As usual, it’s spread more and more around the globe, which is truly [00:07:00] amazing and humbling. Folks are listening in countries that I had no idea had any kind of testing going on, much less any English language testing going on. I acknowledge that the podcast is totally in English for now. I’m shocked that folks are listening in these countries, but I’m so grateful for that.
To that end, I would love to do gratitude. I’ll always do gratitude. I’m big on that. And I think first of all, just everybody who’s listening, I have to say a huge thank you. It’s been so awesome to continue to meet folks who listen to the podcast. It’s gotten to the point that a lot of folks who reach out for consulting are podcast listeners. It is so nice and remarkable. I forget sometimes real people are listening and it’s been cool to keep connecting with folks out there.[00:08:00] My podcast assistants, Laura and Dyphnah, keep the podcast running. Laura is the primary producer of the podcast. She’s the one who’s engineering everything, doing the editing, cutting things, publishing, sending the emails to all my guests, and running social media and that sort of thing. She’s so valuable. And Dyphnah is transcribing all of my podcasts slowly, but surely also playing a huge role in this team.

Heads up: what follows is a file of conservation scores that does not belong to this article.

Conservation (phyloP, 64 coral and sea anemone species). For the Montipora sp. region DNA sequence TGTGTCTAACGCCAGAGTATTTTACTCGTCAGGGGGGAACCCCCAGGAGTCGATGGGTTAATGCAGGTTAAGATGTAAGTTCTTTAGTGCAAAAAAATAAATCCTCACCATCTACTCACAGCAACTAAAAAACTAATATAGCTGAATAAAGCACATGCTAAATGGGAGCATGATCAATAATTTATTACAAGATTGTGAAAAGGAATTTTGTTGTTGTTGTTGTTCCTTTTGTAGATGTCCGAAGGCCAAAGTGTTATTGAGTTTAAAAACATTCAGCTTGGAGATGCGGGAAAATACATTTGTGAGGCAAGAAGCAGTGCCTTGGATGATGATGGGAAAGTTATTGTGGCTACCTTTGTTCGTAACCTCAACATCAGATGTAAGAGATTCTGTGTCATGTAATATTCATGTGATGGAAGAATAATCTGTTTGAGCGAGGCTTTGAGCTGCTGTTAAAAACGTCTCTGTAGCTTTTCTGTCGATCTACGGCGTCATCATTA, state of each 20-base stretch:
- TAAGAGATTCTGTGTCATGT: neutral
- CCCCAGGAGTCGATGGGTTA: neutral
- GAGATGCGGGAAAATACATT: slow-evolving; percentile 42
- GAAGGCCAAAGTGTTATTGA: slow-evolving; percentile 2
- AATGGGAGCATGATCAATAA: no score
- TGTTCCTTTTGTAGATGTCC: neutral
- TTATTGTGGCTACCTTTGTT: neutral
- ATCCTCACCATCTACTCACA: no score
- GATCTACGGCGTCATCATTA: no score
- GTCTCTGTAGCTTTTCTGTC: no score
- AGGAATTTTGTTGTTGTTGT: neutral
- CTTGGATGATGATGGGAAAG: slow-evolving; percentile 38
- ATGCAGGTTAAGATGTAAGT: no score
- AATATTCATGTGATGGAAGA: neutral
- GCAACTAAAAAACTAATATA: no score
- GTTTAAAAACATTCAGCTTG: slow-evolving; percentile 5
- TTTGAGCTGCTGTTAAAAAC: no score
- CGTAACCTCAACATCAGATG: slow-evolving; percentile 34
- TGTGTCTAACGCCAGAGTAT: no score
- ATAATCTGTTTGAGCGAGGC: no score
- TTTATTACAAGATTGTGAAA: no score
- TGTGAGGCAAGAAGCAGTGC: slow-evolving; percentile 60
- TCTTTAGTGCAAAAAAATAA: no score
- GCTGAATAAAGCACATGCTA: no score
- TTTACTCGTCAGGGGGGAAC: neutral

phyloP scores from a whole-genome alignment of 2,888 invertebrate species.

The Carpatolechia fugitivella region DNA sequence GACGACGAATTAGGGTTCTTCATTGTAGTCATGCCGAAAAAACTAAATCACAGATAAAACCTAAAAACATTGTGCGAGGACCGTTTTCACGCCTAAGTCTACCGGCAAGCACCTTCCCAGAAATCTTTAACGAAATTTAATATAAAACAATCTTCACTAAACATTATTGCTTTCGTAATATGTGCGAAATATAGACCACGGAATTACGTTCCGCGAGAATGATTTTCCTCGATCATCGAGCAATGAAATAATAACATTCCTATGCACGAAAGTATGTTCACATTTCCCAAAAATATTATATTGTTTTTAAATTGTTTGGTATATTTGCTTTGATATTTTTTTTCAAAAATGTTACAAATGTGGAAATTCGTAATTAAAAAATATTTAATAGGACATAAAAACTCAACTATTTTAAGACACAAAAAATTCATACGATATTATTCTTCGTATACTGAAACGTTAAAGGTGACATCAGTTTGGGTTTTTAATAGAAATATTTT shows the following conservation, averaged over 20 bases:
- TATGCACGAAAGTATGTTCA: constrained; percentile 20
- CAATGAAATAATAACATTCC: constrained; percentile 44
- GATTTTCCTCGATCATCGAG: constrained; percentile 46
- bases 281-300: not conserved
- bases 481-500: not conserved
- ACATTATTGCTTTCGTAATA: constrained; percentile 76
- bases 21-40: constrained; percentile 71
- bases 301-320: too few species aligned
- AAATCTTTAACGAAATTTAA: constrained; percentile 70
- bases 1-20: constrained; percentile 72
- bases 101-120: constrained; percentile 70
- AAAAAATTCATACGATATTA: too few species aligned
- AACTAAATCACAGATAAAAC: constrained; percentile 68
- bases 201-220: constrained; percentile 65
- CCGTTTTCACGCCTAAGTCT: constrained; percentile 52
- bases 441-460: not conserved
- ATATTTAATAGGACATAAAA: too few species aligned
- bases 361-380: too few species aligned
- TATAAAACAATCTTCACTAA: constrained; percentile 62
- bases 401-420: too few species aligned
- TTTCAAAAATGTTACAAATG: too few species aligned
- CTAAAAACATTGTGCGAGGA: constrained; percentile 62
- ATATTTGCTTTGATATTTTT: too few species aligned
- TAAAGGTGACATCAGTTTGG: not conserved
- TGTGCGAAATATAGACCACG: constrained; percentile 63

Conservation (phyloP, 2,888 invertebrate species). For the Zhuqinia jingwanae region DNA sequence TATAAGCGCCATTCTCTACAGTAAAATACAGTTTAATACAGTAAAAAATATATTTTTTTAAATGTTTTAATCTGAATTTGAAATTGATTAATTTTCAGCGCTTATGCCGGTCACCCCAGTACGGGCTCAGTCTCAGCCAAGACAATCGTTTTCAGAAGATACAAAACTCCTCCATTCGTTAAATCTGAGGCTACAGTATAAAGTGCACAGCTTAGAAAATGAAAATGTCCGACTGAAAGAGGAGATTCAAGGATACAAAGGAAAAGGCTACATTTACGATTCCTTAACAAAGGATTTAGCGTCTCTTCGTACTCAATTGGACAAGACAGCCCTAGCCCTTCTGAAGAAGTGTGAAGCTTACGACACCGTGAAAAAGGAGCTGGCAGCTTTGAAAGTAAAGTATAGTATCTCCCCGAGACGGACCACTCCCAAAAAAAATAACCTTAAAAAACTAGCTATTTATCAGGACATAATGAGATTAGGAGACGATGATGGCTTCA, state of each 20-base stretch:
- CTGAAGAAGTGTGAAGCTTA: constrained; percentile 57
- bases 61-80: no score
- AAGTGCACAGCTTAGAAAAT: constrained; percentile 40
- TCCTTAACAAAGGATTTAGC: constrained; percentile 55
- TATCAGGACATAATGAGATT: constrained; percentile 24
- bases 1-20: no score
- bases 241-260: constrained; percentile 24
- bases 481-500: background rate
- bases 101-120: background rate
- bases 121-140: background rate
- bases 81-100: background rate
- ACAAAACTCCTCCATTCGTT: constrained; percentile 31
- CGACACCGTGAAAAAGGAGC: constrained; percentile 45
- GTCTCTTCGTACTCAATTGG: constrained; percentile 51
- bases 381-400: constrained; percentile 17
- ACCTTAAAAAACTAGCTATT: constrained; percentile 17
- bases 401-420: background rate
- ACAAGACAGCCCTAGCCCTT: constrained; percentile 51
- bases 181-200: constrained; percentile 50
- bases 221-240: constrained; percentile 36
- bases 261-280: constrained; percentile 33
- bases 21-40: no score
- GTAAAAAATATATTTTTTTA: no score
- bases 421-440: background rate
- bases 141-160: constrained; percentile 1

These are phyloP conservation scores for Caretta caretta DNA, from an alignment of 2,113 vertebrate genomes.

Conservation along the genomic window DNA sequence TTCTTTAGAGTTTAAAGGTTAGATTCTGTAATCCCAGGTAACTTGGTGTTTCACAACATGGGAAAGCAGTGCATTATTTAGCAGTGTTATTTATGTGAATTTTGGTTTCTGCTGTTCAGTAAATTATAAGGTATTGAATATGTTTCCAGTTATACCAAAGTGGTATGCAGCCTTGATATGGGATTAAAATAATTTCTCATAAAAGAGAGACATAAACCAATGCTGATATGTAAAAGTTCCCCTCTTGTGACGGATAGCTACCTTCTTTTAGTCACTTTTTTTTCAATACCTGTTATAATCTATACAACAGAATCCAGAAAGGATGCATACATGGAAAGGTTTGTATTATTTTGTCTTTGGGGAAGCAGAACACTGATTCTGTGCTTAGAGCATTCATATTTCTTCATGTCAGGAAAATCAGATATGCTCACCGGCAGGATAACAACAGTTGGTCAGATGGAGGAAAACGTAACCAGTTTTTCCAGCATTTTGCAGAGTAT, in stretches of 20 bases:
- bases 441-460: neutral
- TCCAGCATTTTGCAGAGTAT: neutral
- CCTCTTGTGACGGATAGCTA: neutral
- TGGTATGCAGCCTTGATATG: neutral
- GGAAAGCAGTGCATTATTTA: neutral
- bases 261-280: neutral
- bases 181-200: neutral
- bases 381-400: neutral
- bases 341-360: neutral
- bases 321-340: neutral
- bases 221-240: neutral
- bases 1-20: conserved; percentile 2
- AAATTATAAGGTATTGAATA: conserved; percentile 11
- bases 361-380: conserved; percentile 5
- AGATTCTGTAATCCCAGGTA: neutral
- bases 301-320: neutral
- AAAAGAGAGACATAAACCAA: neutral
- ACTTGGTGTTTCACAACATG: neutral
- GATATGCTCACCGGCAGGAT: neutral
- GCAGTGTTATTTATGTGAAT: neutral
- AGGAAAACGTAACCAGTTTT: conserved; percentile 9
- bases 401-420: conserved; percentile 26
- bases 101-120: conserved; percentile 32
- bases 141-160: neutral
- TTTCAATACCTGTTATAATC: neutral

Let’s take a break to hear from our featured partner.
Determining if a person is feigning psychiatric illness is critical in certain evaluations. It’s essential to have an instrument that you can trust and provides fast and reliable results. The Miller Forensic Assessment of Symptoms Test or MFAST is a 25-item screening interview for adults that helps you assess the likelihood that an individual is malingering. Learn more at parinc.com\mfast.[00:09:00] All right. Let’s get back to the podcast.
Also, gratitude here in The Testing Psychologist Universe, my moderators on The Testing Psychologist Community on the Facebook group. I could not keep that group on the rails without them. The group has been such a gift over the years and they do a lot of work behind the scenes. So that’s Chris Mulchay, Laura Sanders, Claudia Rutherford, and Andres Chou. Thanks y’all. I appreciate it.